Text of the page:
In today’s readings we see the familiar story of the prodigal son. It’s something we hear every year and often is the subject of many retreats and reflections. It’s a great parable, as are all of Jesus’ wonderful metaphors and analogies. I’ve put myself in the returning sons place before, thinking of all the times I’ve squandered the things I’ve been given or been rude to my parents. I’ve put myself in the other sons place as he grows angry at those who get what he feels he deserves, even refusing to come into the banquet. I’ve put myself in the father’s place, running out to meet the returning son and trying to smooth the ruffled feathers to bring in both children under the same roof. Today it dawned on me, I’ve never put myself into the hands of the man delivering the pods.
What? The pods? It’s interesting that I never even noticed this person until today. The scripture says “he longed to eat his fill of the pods on which the swine fed, but no one would give him any.” These were carob pods which many people still eat today in place of chocolate. This man in need was asking for food, maybe to more than one person.. But they would not be swayed to give him even the scraps that they fed to the animals to fatten them up. How often have I been that man? The one who was blessed with so many things, but used them for my own gain? To me the pods represent those gifts we have been given, not just monetarily but also our spiritual gifts. The swine represent that which is unclean, that which is sinful. Am I using my gifts for my own joys? My own good? Or for the true good of the other? When the prodigal son at rock bottom asks me for food, do I refuse to give it to him?
Saint Frances de Sales said we should seek to grow the good that is in another for their own sake, not ours. That’s so important in our lives. To not only stop to recognize the good that is in another, but to spend time helping them to grow in that charity. That means journeying with them, regardless of their situation. It also means to “accentuate the positive not the negative.” That’s a difficult thing to do at times. It doesn’t mean that we do not share the truth. It does mean though that we have to meet the person where they are. That when we find them wallowing in the mud and slime of the world, we are there with the sweet fruit of the Holy Spirit to share with them and feed them. It means we must stop putting our pearls before swine, feeding our own wants, egos and desires.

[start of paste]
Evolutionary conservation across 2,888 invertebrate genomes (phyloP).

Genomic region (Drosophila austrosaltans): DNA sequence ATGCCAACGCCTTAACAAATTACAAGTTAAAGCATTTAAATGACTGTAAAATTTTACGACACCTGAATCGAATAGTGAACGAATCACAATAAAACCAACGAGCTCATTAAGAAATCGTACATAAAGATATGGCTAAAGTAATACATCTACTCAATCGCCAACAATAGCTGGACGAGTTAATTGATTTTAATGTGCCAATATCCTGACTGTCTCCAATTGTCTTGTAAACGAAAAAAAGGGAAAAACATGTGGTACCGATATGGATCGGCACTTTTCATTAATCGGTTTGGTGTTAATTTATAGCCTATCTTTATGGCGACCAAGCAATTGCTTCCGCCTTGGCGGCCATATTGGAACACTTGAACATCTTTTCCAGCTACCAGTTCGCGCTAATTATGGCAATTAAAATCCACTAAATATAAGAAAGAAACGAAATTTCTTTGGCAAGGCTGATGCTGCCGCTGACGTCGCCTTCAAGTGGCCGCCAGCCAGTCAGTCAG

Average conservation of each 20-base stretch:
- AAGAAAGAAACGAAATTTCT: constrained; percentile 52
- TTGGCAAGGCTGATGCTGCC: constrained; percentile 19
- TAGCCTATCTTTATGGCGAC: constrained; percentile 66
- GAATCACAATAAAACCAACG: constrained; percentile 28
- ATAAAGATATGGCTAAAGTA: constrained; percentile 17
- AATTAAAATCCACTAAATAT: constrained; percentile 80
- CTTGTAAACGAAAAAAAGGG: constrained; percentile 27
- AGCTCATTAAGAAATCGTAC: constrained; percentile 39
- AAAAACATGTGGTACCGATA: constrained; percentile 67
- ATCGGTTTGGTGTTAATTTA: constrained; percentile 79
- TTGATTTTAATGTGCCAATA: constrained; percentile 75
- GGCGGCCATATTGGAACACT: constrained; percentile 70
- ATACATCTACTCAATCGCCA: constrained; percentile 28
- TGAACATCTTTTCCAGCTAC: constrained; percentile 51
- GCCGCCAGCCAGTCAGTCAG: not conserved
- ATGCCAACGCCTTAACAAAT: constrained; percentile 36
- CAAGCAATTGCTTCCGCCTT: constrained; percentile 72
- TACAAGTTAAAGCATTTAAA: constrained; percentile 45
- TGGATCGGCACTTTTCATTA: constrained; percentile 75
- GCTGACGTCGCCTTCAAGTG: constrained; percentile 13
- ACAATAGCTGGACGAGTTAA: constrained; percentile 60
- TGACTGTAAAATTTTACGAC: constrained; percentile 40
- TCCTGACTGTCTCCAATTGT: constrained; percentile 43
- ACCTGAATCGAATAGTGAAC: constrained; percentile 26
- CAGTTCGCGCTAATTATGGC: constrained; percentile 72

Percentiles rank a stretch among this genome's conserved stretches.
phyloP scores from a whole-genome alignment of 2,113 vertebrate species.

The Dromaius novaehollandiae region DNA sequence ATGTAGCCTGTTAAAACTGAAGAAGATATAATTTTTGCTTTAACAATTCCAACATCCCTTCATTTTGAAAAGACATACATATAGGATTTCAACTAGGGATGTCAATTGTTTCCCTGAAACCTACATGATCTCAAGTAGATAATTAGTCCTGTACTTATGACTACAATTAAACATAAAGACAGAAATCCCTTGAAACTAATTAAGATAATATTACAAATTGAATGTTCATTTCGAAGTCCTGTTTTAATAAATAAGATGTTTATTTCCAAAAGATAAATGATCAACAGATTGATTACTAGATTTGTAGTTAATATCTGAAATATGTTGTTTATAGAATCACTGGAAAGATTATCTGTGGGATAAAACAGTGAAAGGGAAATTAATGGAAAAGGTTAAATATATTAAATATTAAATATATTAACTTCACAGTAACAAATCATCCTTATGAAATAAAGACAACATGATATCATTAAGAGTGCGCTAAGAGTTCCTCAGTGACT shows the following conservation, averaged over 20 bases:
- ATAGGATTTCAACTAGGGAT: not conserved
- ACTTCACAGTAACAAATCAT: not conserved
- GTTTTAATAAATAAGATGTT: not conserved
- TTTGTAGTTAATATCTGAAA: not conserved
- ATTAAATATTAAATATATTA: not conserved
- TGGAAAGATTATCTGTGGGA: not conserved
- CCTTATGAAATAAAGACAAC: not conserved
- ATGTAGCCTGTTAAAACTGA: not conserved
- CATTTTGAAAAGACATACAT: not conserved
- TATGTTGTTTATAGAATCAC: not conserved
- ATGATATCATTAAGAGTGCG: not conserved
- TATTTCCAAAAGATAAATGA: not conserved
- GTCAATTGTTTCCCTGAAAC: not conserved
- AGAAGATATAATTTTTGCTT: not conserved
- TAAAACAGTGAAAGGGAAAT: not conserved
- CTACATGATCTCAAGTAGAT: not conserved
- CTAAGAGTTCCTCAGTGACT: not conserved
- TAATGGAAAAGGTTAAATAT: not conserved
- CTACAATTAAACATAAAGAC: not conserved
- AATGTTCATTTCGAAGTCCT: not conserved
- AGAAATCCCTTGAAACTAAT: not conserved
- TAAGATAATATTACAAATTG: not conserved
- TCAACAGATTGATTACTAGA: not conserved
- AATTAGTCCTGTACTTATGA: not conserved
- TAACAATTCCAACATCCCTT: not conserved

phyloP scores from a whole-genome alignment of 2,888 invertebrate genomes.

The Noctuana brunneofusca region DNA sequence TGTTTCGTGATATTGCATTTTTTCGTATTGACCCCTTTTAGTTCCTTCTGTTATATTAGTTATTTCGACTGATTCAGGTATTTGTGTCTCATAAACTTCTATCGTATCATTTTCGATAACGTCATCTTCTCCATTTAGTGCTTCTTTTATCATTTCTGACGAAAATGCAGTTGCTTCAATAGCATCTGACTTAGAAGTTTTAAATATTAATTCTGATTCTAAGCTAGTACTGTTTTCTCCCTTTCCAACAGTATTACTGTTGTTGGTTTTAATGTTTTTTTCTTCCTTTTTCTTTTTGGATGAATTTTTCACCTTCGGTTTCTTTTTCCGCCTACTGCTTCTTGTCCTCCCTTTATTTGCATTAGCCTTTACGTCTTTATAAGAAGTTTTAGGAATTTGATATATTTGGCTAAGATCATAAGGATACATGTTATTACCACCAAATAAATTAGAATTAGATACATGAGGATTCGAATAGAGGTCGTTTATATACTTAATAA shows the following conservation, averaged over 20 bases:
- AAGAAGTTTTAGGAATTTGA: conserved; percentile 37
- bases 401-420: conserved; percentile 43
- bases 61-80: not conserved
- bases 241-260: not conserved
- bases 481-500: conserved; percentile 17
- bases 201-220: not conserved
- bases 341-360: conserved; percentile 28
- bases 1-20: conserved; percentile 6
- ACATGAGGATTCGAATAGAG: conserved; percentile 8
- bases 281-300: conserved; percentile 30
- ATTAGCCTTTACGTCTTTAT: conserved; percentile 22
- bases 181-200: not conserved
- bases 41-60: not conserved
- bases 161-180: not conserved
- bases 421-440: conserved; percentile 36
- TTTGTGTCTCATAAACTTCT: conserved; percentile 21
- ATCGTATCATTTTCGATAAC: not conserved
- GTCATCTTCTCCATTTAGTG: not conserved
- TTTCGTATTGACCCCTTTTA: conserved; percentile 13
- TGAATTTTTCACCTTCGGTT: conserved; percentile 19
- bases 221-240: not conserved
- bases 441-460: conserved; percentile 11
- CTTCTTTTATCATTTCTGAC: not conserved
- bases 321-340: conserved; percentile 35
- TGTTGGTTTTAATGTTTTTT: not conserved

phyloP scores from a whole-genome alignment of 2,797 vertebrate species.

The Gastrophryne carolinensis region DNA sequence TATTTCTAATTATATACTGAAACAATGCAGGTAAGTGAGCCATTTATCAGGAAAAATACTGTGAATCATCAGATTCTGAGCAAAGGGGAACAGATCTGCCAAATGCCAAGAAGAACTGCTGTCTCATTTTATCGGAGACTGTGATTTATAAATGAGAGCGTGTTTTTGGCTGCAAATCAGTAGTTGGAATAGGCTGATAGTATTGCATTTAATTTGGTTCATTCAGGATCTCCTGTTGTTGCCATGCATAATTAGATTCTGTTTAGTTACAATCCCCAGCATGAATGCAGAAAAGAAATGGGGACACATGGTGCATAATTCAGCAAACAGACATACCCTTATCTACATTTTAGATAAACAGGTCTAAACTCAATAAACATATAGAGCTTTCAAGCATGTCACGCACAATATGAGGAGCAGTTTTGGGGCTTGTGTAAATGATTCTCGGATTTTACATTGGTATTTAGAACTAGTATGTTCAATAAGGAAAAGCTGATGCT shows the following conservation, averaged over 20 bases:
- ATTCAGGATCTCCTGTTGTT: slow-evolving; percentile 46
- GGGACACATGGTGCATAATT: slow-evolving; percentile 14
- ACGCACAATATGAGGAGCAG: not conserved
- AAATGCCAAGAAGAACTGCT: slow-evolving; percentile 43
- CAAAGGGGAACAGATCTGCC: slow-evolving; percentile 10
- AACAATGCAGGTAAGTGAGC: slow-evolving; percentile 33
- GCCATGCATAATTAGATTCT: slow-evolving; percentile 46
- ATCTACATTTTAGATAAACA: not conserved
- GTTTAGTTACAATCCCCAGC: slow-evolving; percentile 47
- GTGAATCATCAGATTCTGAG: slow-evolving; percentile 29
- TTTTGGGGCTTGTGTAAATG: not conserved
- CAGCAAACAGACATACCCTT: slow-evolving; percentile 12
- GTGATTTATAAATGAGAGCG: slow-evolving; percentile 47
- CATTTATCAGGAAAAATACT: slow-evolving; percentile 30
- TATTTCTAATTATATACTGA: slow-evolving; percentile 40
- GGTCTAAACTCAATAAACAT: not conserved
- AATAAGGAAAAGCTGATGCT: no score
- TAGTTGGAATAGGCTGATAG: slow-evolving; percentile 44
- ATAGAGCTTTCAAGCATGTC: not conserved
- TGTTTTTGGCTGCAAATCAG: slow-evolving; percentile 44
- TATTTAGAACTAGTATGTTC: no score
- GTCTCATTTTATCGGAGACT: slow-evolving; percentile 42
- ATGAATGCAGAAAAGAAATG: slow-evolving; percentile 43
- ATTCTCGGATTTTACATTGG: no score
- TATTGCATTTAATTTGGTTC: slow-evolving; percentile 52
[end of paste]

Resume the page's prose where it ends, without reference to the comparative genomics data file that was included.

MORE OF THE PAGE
All too often that man-made glory feeds our egos. We see that conversions are happening, people are having a moment with Christ before our eyes and we think “I did that!” It is a high! It makes us want to do it more, frequently not simply for God but because we want that consolation. We want that good feeling. The world has invaded the religious sphere with that thought, hasn’t it? “I don’t like the music.” “The homily was boring.” “We always do the same thing, again and again.” “The pews are too uncomfortable.” “But baseball!” There is something to be said about beautiful liturgy. Music that swells the soul and makes us burst forth in joy! We don’t need a performer though. Not a stagehand who doles out the performance and revels in the accolades. That is just taking these beautiful gifts that God has given us and throwing them on the ground for our own sinful gluttonous demons to devour. It’s when we truly offer those gifts to the other, for the good of the other, that’s when the prodigal is fed by the hand of God through us. Then we can journey with them back to the Father’s banquet to join the party as well.
To do any of these requires humility. The ability to step outside of ourselves and encounter the other. To see them standing there begging for some kind of spiritual nourishment. That’s what the devout life is all about. Joyfully ‘living out our relationships in love.’ Love is never selfish. It never serves just the person. It is rather sacrificial, self giving, and filled with God’s presence. It is an act of will that puts the other first, and in doing so, draws others to the Christ light that shines forth from us. As a prominent preacher once said: “Humility is not thinking less of yourself, it’s thinking of yourself less.”
His servant and yours,
"He must increase, I must decrease."